I Tried to Eat Only 25 Grams of Sugar a Day, Here’s What I Learned
Sugar is so delicious, isn’t it? I mean, not straight up or anything, but mixed into things, like chocolate chips and chocolate cake and chocolate bars and… well, I guess you can tell I like chocolate.
It’s not just in things like baked goods and candy, though, it’s in tons of beverages, coffee drinks, tomato sauces, ketchup, yogurt, salad dressings, and more.
How much sugar is recommended?
In recent years the recommendation for total grams of added sugar had been lowered; the World Health Organization used to say that no more than 10% of your daily calories should come from it, and then they lowered it down to 5%. For most women, that means about 25 grams of sugar per day, which equals 6 teaspoons. (Guys get about 9 teaspoons. Lucky.)
Although I’m actually a big fan of fruits and veggies and whole grains and all that jazz, I do love me some baked goods. However, I am not a soda-drinker, and I don’t eat sweetened yogurts, so I thought keeping my intake to 25 grams or less per day would be pretty easy.
How to eat less sugar with type 2 diabetes
I don’t want to mislead you—it wasn’t torture and it wasn’t impossible, but it was a real challenge and I had to be super conscious of my choices all the time, which was honestly quite annoying. I did achieve my goal on most days, but certainly not all of them. If you’d like to keep your sugar intake low, too, here’s what I learned:
Avoid sweetened beverages
You probably already know this, but they add so many calories to your diet and, of course, to your sugar intake.
Measure out condiments
I don’t eat ketchup all that often, but if I make home fries or sweet potato rounds, I like to dip them in ketchup, and the sugar in that little delicious red blob adds up quickly. It’s easy to think you’re just squirting out a serving when really you’ve got three or four on there. Which is why you should.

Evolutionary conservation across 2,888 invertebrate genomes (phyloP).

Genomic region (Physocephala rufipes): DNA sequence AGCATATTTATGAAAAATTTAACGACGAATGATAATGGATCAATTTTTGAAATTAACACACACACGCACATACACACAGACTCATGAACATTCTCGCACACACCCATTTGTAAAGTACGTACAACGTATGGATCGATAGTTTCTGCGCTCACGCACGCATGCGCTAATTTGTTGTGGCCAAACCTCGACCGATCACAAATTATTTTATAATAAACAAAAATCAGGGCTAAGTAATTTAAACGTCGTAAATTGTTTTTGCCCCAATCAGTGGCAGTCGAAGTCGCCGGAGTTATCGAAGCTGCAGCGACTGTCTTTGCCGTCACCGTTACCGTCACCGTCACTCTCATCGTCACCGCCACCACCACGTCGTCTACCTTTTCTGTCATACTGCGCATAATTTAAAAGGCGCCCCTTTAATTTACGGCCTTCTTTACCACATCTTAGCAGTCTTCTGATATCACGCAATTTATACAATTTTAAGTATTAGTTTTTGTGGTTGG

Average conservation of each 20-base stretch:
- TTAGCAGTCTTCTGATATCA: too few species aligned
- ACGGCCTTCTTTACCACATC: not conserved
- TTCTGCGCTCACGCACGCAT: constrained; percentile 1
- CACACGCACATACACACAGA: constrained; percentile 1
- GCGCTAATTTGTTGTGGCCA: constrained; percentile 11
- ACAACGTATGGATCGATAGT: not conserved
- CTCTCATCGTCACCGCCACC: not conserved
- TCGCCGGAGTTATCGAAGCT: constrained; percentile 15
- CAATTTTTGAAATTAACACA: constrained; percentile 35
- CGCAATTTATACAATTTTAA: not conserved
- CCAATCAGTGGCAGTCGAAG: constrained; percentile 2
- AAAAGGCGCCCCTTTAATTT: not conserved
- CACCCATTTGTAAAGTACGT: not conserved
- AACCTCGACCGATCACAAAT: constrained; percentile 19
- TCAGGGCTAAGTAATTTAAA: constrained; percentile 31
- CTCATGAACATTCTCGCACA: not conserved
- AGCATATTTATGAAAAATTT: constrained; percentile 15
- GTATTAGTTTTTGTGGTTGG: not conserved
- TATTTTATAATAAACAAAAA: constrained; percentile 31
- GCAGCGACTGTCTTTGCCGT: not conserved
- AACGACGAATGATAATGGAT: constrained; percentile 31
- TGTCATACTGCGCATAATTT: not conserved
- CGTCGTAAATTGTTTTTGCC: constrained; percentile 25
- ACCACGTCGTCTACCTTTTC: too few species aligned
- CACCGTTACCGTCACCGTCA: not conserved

Let’s talk about maple syrup. I’m a New England girl, so we only buy the real stuff, and I freaking love it. However, I know it’s all sugar, and if I pour it on my waffle or pancake I’ll use way too much. Even if I put it in a dipping container to control my portion, if I don’t measure, it’s almost certain I’ll overestimate how much I’m about to consume. If you really want to stick to a limit, measuring will have to be part of your life.
Eat dark chocolate
One of the things that helped get me through the month with my sanity intact was 85% dark chocolate bars by Lindt. I know that’s too strong for some people, but a one-ounce serving only has 2.5 grams of sugar. Which means I can eat 10 oz of chocolate a day, right? Right?
Make your own baked goods
It stinks, but you can’t just go to a restaurant or store and buy a brownie and eat it all, because it probably has well over your total daily limit for sugar. Boom! Over the limit in one snack. The best way to avoid this is to just give up baked goods except for really special occasions, but another option is to start baking your own stuff. Honestly, many recipes still taste good with 1/3 less sugar than the recipe calls for; you can also try sweetening with applesauce, dates, or a sugar substitute like Stevia.
Since the month ended I admit I haven’t been counting my sugar grams, and I’ve probably gone over on multiple occasions. However, just writing this article makes me realize I need to get back into gear and keep an eye on my sugar intake, so maybe reading this article will do the same for you.
How have your eating habits changed since diagnosis?
Do you use a glucose monitor to check your blood sugars?